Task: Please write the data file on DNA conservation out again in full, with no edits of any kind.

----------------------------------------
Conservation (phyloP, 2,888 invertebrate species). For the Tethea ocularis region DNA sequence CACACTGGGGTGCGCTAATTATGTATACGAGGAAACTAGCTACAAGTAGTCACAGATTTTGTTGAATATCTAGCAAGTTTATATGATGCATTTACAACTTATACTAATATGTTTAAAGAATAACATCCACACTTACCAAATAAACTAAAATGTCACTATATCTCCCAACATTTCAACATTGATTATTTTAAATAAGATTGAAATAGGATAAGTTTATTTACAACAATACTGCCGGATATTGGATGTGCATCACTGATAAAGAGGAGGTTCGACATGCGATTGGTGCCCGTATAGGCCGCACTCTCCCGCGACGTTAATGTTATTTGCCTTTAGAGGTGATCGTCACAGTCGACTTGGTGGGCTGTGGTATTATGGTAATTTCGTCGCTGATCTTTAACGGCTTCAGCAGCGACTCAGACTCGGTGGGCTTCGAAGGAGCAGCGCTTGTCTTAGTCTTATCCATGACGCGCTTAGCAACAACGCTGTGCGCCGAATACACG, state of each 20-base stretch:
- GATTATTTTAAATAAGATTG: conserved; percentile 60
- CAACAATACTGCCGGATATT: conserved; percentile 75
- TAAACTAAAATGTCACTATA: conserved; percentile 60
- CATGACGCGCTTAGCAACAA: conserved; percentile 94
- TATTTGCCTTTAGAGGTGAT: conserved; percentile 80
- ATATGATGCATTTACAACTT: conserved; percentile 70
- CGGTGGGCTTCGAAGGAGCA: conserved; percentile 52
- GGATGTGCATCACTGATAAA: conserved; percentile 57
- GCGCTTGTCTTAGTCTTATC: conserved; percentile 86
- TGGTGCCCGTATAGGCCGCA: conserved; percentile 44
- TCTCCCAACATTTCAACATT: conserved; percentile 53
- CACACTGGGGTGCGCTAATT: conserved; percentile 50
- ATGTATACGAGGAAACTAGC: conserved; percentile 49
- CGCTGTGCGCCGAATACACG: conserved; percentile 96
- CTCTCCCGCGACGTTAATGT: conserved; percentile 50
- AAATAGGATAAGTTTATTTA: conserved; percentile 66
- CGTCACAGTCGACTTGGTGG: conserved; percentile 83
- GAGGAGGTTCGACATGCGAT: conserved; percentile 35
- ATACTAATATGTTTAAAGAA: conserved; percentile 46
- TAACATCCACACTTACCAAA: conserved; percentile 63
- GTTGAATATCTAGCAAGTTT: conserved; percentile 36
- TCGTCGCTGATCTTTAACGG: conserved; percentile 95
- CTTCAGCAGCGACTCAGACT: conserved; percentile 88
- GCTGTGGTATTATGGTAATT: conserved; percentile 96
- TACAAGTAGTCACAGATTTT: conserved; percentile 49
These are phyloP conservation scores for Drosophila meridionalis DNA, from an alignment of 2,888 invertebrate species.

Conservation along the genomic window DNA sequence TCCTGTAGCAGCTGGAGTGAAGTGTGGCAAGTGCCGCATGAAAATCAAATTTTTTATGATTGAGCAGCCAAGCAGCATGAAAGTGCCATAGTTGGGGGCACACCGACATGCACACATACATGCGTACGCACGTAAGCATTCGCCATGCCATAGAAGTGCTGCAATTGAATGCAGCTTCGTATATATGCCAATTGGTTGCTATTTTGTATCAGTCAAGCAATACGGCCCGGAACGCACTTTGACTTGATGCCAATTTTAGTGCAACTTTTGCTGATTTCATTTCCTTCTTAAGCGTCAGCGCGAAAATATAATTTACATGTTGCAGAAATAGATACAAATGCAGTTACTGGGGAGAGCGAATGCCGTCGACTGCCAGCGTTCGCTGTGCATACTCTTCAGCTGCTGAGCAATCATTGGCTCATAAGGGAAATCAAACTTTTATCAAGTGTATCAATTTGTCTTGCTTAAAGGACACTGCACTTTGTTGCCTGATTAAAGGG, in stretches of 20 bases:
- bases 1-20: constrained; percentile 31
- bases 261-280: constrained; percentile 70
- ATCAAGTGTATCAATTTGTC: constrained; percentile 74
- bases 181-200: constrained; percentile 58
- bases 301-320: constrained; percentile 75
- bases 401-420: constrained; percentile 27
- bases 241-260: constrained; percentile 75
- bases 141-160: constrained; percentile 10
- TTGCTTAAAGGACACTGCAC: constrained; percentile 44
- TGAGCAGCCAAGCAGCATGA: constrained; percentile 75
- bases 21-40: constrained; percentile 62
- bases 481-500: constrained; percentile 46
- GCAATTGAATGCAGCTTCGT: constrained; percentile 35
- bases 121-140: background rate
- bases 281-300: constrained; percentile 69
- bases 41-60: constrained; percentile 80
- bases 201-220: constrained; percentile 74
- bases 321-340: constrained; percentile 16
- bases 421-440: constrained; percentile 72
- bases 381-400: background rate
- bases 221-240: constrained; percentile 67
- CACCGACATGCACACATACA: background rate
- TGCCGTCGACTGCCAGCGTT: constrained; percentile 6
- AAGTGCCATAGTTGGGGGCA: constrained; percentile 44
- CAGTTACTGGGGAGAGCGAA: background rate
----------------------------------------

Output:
Conservation (phyloP, 2,888 invertebrate species). For the Tethea ocularis region DNA sequence CACACTGGGGTGCGCTAATTATGTATACGAGGAAACTAGCTACAAGTAGTCACAGATTTTGTTGAATATCTAGCAAGTTTATATGATGCATTTACAACTTATACTAATATGTTTAAAGAATAACATCCACACTTACCAAATAAACTAAAATGTCACTATATCTCCCAACATTTCAACATTGATTATTTTAAATAAGATTGAAATAGGATAAGTTTATTTACAACAATACTGCCGGATATTGGATGTGCATCACTGATAAAGAGGAGGTTCGACATGCGATTGGTGCCCGTATAGGCCGCACTCTCCCGCGACGTTAATGTTATTTGCCTTTAGAGGTGATCGTCACAGTCGACTTGGTGGGCTGTGGTATTATGGTAATTTCGTCGCTGATCTTTAACGGCTTCAGCAGCGACTCAGACTCGGTGGGCTTCGAAGGAGCAGCGCTTGTCTTAGTCTTATCCATGACGCGCTTAGCAACAACGCTGTGCGCCGAATACACG, state of each 20-base stretch:
- GATTATTTTAAATAAGATTG: conserved; percentile 60
- CAACAATACTGCCGGATATT: conserved; percentile 75
- TAAACTAAAATGTCACTATA: conserved; percentile 60
- CATGACGCGCTTAGCAACAA: conserved; percentile 94
- TATTTGCCTTTAGAGGTGAT: conserved; percentile 80
- ATATGATGCATTTACAACTT: conserved; percentile 70
- CGGTGGGCTTCGAAGGAGCA: conserved; percentile 52
- GGATGTGCATCACTGATAAA: conserved; percentile 57
- GCGCTTGTCTTAGTCTTATC: conserved; percentile 86
- TGGTGCCCGTATAGGCCGCA: conserved; percentile 44
- TCTCCCAACATTTCAACATT: conserved; percentile 53
- CACACTGGGGTGCGCTAATT: conserved; percentile 50
- ATGTATACGAGGAAACTAGC: conserved; percentile 49
- CGCTGTGCGCCGAATACACG: conserved; percentile 96
- CTCTCCCGCGACGTTAATGT: conserved; percentile 50
- AAATAGGATAAGTTTATTTA: conserved; percentile 66
- CGTCACAGTCGACTTGGTGG: conserved; percentile 83
- GAGGAGGTTCGACATGCGAT: conserved; percentile 35
- ATACTAATATGTTTAAAGAA: conserved; percentile 46
- TAACATCCACACTTACCAAA: conserved; percentile 63
- GTTGAATATCTAGCAAGTTT: conserved; percentile 36
- TCGTCGCTGATCTTTAACGG: conserved; percentile 95
- CTTCAGCAGCGACTCAGACT: conserved; percentile 88
- GCTGTGGTATTATGGTAATT: conserved; percentile 96
- TACAAGTAGTCACAGATTTT: conserved; percentile 49
These are phyloP conservation scores for Drosophila meridionalis DNA, from an alignment of 2,888 invertebrate species.

Conservation along the genomic window DNA sequence TCCTGTAGCAGCTGGAGTGAAGTGTGGCAAGTGCCGCATGAAAATCAAATTTTTTATGATTGAGCAGCCAAGCAGCATGAAAGTGCCATAGTTGGGGGCACACCGACATGCACACATACATGCGTACGCACGTAAGCATTCGCCATGCCATAGAAGTGCTGCAATTGAATGCAGCTTCGTATATATGCCAATTGGTTGCTATTTTGTATCAGTCAAGCAATACGGCCCGGAACGCACTTTGACTTGATGCCAATTTTAGTGCAACTTTTGCTGATTTCATTTCCTTCTTAAGCGTCAGCGCGAAAATATAATTTACATGTTGCAGAAATAGATACAAATGCAGTTACTGGGGAGAGCGAATGCCGTCGACTGCCAGCGTTCGCTGTGCATACTCTTCAGCTGCTGAGCAATCATTGGCTCATAAGGGAAATCAAACTTTTATCAAGTGTATCAATTTGTCTTGCTTAAAGGACACTGCACTTTGTTGCCTGATTAAAGGG, in stretches of 20 bases:
- bases 1-20: constrained; percentile 31
- bases 261-280: constrained; percentile 70
- ATCAAGTGTATCAATTTGTC: constrained; percentile 74
- bases 181-200: constrained; percentile 58
- bases 301-320: constrained; percentile 75
- bases 401-420: constrained; percentile 27
- bases 241-260: constrained; percentile 75
- bases 141-160: constrained; percentile 10
- TTGCTTAAAGGACACTGCAC: constrained; percentile 44
- TGAGCAGCCAAGCAGCATGA: constrained; percentile 75
- bases 21-40: constrained; percentile 62
- bases 481-500: constrained; percentile 46
- GCAATTGAATGCAGCTTCGT: constrained; percentile 35
- bases 121-140: background rate
- bases 281-300: constrained; percentile 69
- bases 41-60: constrained; percentile 80
- bases 201-220: constrained; percentile 74
- bases 321-340: constrained; percentile 16
- bases 421-440: constrained; percentile 72
- bases 381-400: background rate
- bases 221-240: constrained; percentile 67
- CACCGACATGCACACATACA: background rate
- TGCCGTCGACTGCCAGCGTT: constrained; percentile 6
- AAGTGCCATAGTTGGGGGCA: constrained; percentile 44
- CAGTTACTGGGGAGAGCGAA: background rate